The British Wind Energy Association (BWEA) today called on chancellor Alistair Darling to use his budget later this month to save wind farm projects struggling for investment.
The industry lobby group said that, with the exception of the major electricity generators, onshore developers were struggling to raise finance for their schemes at commercially viable rates.
Meanwhile, huge rises in the cost of offshore development due to a range of factors including the pricing of risk by contractors is threatening the viability of a slew of projects.
The BWEA has warned the Treasury that if the current momentum for wind projects - the last six months has seen the largest rises in onshore and capacity built - the government risks missing its EU target to generate 15% of its total energy demand by 2020, which is likely to require between 35% and 40% of our electricity to come from renewables.
“Large scale wind deployment is vital to reaching the UK’s goal of generating up to 40% of our electricity from renewables by 2020,” said BWEA chief executive Maria McCaffery.
“The current economic climate has caused a number of developers to put projects on hold, threatening the UK’s targets, and leaving the country exposed to volatile fossil fuel prices.”
The BWEA’s Budget Submission calls for the government to underwrite floor prices in Power Purchase Agreements, with the government essentially taking the role of insurer of agreements signed between generators and suppliers, removing price risk and giving greater security to lenders. This, claims the BWEA, would assist onshore and offshore schemes, but would be particularly helpful for the onshore sector which is heavily dependent on bank-led project finance.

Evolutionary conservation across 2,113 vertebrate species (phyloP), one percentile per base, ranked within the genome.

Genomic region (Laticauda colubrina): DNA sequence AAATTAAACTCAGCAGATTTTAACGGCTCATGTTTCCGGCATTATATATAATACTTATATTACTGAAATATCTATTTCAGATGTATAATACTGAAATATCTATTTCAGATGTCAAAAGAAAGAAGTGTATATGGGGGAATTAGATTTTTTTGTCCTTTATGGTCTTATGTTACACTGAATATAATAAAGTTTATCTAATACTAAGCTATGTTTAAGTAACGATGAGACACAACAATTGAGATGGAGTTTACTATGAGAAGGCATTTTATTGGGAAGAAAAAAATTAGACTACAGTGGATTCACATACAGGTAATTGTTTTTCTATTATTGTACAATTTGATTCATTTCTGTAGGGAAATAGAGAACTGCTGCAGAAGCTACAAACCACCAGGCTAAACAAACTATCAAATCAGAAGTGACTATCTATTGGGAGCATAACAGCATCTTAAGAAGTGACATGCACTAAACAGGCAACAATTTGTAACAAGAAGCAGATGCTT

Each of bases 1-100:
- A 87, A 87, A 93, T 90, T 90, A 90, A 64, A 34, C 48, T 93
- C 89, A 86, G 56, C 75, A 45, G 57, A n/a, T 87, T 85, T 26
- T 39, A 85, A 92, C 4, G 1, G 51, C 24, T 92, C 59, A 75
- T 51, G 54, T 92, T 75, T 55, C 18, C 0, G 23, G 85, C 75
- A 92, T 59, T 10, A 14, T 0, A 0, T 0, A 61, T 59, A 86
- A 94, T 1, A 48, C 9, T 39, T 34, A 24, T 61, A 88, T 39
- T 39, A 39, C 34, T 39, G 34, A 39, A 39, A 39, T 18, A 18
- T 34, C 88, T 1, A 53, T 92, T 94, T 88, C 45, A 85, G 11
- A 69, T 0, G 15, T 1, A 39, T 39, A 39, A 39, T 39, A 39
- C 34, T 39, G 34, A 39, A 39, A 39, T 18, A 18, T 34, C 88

The BWEA also proposes three policy options specifically for offshore schemes from which it recommends the government should chooses from:
- Socialising offshore grid costs: Relieving developers of the cost of the offshore grid would have significant cost benefits, claims the BWEA, and is done in other offshore markets, most notably Germany. This could be done without the use of government funds by retaining the competitive offshore transmission regime but socialising the payment of transmission charges across all grid users, rather than just the project developers directly involved.
- Direct Capital Relief: A programme of capital grants or carefully designed Enhanced Capital Allowances up to £2bn would effectively ‘buy down’ the recent cost increases and make projects cost effective.
- Increasing the offshore Renewables Obligation Certificate (ROC) multiple: An emergency review of the ROC multiple for offshore wind to increase its value from the newly introduced 1.5 ROCs per MWh.
“The fundamental economics of wind remain sound, and in the longer term commodity prices are likely to continue to fall, while increased competition in the supply chain will also bear down on prices,” added McCaffery.
“However, today, assistance is needed to help overcome a once in a generation economic downturn affecting the wind and marine energy sectors.”
The budget will be announced by Darling on April 22.